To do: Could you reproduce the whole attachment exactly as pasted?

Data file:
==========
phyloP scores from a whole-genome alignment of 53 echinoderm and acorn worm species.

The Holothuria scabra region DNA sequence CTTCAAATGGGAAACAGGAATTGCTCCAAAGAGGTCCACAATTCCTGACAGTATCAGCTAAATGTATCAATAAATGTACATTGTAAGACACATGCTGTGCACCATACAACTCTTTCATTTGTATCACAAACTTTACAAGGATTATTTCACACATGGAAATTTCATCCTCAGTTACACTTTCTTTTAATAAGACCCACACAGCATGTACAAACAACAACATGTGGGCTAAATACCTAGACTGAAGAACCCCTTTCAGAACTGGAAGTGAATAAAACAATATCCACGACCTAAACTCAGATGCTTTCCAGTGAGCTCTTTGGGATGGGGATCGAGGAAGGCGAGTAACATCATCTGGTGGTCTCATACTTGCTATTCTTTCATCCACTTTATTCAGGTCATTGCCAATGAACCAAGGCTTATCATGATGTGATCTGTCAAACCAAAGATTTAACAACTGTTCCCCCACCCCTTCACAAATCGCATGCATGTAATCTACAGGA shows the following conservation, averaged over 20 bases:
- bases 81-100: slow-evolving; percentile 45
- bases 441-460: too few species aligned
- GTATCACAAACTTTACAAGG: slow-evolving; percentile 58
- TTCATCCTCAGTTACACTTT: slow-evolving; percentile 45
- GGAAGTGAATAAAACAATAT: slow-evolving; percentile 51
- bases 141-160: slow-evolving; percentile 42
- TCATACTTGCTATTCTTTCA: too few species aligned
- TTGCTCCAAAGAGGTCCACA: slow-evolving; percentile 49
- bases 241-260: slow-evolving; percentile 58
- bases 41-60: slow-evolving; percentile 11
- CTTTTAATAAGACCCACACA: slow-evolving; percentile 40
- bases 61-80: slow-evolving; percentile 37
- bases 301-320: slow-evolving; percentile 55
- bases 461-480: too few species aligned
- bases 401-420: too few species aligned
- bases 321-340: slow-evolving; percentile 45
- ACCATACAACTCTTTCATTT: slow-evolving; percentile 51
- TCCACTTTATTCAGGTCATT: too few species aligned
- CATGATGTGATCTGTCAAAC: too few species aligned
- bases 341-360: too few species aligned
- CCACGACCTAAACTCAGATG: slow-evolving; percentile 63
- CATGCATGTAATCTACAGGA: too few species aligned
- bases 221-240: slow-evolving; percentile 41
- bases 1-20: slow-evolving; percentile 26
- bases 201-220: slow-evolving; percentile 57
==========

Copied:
phyloP scores from a whole-genome alignment of 53 echinoderm and acorn worm species.

The Holothuria scabra region DNA sequence CTTCAAATGGGAAACAGGAATTGCTCCAAAGAGGTCCACAATTCCTGACAGTATCAGCTAAATGTATCAATAAATGTACATTGTAAGACACATGCTGTGCACCATACAACTCTTTCATTTGTATCACAAACTTTACAAGGATTATTTCACACATGGAAATTTCATCCTCAGTTACACTTTCTTTTAATAAGACCCACACAGCATGTACAAACAACAACATGTGGGCTAAATACCTAGACTGAAGAACCCCTTTCAGAACTGGAAGTGAATAAAACAATATCCACGACCTAAACTCAGATGCTTTCCAGTGAGCTCTTTGGGATGGGGATCGAGGAAGGCGAGTAACATCATCTGGTGGTCTCATACTTGCTATTCTTTCATCCACTTTATTCAGGTCATTGCCAATGAACCAAGGCTTATCATGATGTGATCTGTCAAACCAAAGATTTAACAACTGTTCCCCCACCCCTTCACAAATCGCATGCATGTAATCTACAGGA shows the following conservation, averaged over 20 bases:
- bases 81-100: slow-evolving; percentile 45
- bases 441-460: too few species aligned
- GTATCACAAACTTTACAAGG: slow-evolving; percentile 58
- TTCATCCTCAGTTACACTTT: slow-evolving; percentile 45
- GGAAGTGAATAAAACAATAT: slow-evolving; percentile 51
- bases 141-160: slow-evolving; percentile 42
- TCATACTTGCTATTCTTTCA: too few species aligned
- TTGCTCCAAAGAGGTCCACA: slow-evolving; percentile 49
- bases 241-260: slow-evolving; percentile 58
- bases 41-60: slow-evolving; percentile 11
- CTTTTAATAAGACCCACACA: slow-evolving; percentile 40
- bases 61-80: slow-evolving; percentile 37
- bases 301-320: slow-evolving; percentile 55
- bases 461-480: too few species aligned
- bases 401-420: too few species aligned
- bases 321-340: slow-evolving; percentile 45
- ACCATACAACTCTTTCATTT: slow-evolving; percentile 51
- TCCACTTTATTCAGGTCATT: too few species aligned
- CATGATGTGATCTGTCAAAC: too few species aligned
- bases 341-360: too few species aligned
- CCACGACCTAAACTCAGATG: slow-evolving; percentile 63
- CATGCATGTAATCTACAGGA: too few species aligned
- bases 221-240: slow-evolving; percentile 41
- bases 1-20: slow-evolving; percentile 26
- bases 201-220: slow-evolving; percentile 57